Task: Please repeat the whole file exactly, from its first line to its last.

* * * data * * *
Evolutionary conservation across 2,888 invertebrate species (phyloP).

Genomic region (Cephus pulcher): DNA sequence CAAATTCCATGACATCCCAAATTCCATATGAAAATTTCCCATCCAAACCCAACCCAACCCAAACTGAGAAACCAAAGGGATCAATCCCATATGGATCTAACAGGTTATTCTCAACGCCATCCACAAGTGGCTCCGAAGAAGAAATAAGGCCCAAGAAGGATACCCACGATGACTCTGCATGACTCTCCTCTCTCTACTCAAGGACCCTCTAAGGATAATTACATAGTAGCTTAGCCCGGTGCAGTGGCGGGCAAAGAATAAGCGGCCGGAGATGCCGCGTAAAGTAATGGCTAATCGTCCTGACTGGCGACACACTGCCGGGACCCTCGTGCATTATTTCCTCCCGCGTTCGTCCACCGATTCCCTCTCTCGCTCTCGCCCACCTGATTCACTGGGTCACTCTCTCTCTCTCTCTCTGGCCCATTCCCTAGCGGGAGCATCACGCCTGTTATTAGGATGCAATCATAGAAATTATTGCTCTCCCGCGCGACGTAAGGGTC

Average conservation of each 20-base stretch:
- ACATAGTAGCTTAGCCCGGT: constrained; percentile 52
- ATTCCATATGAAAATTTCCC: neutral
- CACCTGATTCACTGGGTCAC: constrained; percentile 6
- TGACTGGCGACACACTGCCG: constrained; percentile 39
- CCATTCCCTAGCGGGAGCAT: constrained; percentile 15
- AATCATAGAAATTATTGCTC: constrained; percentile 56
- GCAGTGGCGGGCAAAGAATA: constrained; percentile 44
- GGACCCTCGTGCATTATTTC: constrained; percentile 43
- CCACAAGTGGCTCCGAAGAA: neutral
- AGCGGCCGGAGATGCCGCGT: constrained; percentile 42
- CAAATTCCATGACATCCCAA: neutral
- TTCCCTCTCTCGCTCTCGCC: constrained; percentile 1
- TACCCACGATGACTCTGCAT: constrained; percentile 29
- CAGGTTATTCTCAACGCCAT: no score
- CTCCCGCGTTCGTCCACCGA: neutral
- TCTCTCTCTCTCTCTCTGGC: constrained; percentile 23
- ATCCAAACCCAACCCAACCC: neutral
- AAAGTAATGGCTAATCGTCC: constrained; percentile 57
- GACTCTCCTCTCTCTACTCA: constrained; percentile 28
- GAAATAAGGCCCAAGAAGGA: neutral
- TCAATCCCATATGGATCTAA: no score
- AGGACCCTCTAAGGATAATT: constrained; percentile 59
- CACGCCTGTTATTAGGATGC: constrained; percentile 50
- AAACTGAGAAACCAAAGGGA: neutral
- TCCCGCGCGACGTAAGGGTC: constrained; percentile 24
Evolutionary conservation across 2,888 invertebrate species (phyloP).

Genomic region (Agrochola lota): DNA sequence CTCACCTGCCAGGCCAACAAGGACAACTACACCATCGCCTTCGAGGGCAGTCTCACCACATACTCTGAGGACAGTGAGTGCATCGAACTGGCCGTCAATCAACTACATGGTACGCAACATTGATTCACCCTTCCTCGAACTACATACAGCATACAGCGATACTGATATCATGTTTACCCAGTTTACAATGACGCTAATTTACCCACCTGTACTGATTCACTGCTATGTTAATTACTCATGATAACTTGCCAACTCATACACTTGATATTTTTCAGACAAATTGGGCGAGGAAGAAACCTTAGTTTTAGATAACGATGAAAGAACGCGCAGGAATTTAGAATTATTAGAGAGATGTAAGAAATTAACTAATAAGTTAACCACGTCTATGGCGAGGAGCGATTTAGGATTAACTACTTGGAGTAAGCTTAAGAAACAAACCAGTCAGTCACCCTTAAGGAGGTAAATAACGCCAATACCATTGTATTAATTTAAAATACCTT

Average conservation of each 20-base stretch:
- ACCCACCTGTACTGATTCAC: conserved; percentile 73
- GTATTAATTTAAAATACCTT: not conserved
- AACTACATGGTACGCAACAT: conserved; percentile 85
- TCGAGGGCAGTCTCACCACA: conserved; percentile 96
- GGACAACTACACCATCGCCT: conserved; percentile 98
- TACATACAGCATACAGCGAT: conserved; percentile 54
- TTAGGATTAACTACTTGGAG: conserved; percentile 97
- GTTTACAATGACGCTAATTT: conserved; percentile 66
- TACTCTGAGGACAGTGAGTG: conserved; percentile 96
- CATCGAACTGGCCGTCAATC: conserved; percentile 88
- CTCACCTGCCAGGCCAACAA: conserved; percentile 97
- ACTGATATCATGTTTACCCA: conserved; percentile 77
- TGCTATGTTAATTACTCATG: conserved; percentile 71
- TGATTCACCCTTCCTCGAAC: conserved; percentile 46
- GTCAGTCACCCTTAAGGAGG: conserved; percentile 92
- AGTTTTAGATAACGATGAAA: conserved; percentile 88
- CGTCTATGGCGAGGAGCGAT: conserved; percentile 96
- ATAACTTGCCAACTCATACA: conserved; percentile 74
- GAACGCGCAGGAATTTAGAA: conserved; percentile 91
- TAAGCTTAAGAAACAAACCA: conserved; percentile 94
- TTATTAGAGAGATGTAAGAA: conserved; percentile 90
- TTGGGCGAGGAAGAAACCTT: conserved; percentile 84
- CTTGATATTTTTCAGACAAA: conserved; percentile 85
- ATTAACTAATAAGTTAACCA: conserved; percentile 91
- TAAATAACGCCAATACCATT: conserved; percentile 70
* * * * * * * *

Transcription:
Evolutionary conservation across 2,888 invertebrate species (phyloP).

Genomic region (Cephus pulcher): DNA sequence CAAATTCCATGACATCCCAAATTCCATATGAAAATTTCCCATCCAAACCCAACCCAACCCAAACTGAGAAACCAAAGGGATCAATCCCATATGGATCTAACAGGTTATTCTCAACGCCATCCACAAGTGGCTCCGAAGAAGAAATAAGGCCCAAGAAGGATACCCACGATGACTCTGCATGACTCTCCTCTCTCTACTCAAGGACCCTCTAAGGATAATTACATAGTAGCTTAGCCCGGTGCAGTGGCGGGCAAAGAATAAGCGGCCGGAGATGCCGCGTAAAGTAATGGCTAATCGTCCTGACTGGCGACACACTGCCGGGACCCTCGTGCATTATTTCCTCCCGCGTTCGTCCACCGATTCCCTCTCTCGCTCTCGCCCACCTGATTCACTGGGTCACTCTCTCTCTCTCTCTCTGGCCCATTCCCTAGCGGGAGCATCACGCCTGTTATTAGGATGCAATCATAGAAATTATTGCTCTCCCGCGCGACGTAAGGGTC

Average conservation of each 20-base stretch:
- ACATAGTAGCTTAGCCCGGT: constrained; percentile 52
- ATTCCATATGAAAATTTCCC: neutral
- CACCTGATTCACTGGGTCAC: constrained; percentile 6
- TGACTGGCGACACACTGCCG: constrained; percentile 39
- CCATTCCCTAGCGGGAGCAT: constrained; percentile 15
- AATCATAGAAATTATTGCTC: constrained; percentile 56
- GCAGTGGCGGGCAAAGAATA: constrained; percentile 44
- GGACCCTCGTGCATTATTTC: constrained; percentile 43
- CCACAAGTGGCTCCGAAGAA: neutral
- AGCGGCCGGAGATGCCGCGT: constrained; percentile 42
- CAAATTCCATGACATCCCAA: neutral
- TTCCCTCTCTCGCTCTCGCC: constrained; percentile 1
- TACCCACGATGACTCTGCAT: constrained; percentile 29
- CAGGTTATTCTCAACGCCAT: no score
- CTCCCGCGTTCGTCCACCGA: neutral
- TCTCTCTCTCTCTCTCTGGC: constrained; percentile 23
- ATCCAAACCCAACCCAACCC: neutral
- AAAGTAATGGCTAATCGTCC: constrained; percentile 57
- GACTCTCCTCTCTCTACTCA: constrained; percentile 28
- GAAATAAGGCCCAAGAAGGA: neutral
- TCAATCCCATATGGATCTAA: no score
- AGGACCCTCTAAGGATAATT: constrained; percentile 59
- CACGCCTGTTATTAGGATGC: constrained; percentile 50
- AAACTGAGAAACCAAAGGGA: neutral
- TCCCGCGCGACGTAAGGGTC: constrained; percentile 24
Evolutionary conservation across 2,888 invertebrate species (phyloP).

Genomic region (Agrochola lota): DNA sequence CTCACCTGCCAGGCCAACAAGGACAACTACACCATCGCCTTCGAGGGCAGTCTCACCACATACTCTGAGGACAGTGAGTGCATCGAACTGGCCGTCAATCAACTACATGGTACGCAACATTGATTCACCCTTCCTCGAACTACATACAGCATACAGCGATACTGATATCATGTTTACCCAGTTTACAATGACGCTAATTTACCCACCTGTACTGATTCACTGCTATGTTAATTACTCATGATAACTTGCCAACTCATACACTTGATATTTTTCAGACAAATTGGGCGAGGAAGAAACCTTAGTTTTAGATAACGATGAAAGAACGCGCAGGAATTTAGAATTATTAGAGAGATGTAAGAAATTAACTAATAAGTTAACCACGTCTATGGCGAGGAGCGATTTAGGATTAACTACTTGGAGTAAGCTTAAGAAACAAACCAGTCAGTCACCCTTAAGGAGGTAAATAACGCCAATACCATTGTATTAATTTAAAATACCTT

Average conservation of each 20-base stretch:
- ACCCACCTGTACTGATTCAC: conserved; percentile 73
- GTATTAATTTAAAATACCTT: not conserved
- AACTACATGGTACGCAACAT: conserved; percentile 85
- TCGAGGGCAGTCTCACCACA: conserved; percentile 96
- GGACAACTACACCATCGCCT: conserved; percentile 98
- TACATACAGCATACAGCGAT: conserved; percentile 54
- TTAGGATTAACTACTTGGAG: conserved; percentile 97
- GTTTACAATGACGCTAATTT: conserved; percentile 66
- TACTCTGAGGACAGTGAGTG: conserved; percentile 96
- CATCGAACTGGCCGTCAATC: conserved; percentile 88
- CTCACCTGCCAGGCCAACAA: conserved; percentile 97
- ACTGATATCATGTTTACCCA: conserved; percentile 77
- TGCTATGTTAATTACTCATG: conserved; percentile 71
- TGATTCACCCTTCCTCGAAC: conserved; percentile 46
- GTCAGTCACCCTTAAGGAGG: conserved; percentile 92
- AGTTTTAGATAACGATGAAA: conserved; percentile 88
- CGTCTATGGCGAGGAGCGAT: conserved; percentile 96
- ATAACTTGCCAACTCATACA: conserved; percentile 74
- GAACGCGCAGGAATTTAGAA: conserved; percentile 91
- TAAGCTTAAGAAACAAACCA: conserved; percentile 94
- TTATTAGAGAGATGTAAGAA: conserved; percentile 90
- TTGGGCGAGGAAGAAACCTT: conserved; percentile 84
- CTTGATATTTTTCAGACAAA: conserved; percentile 85
- ATTAACTAATAAGTTAACCA: conserved; percentile 91
- TAAATAACGCCAATACCATT: conserved; percentile 70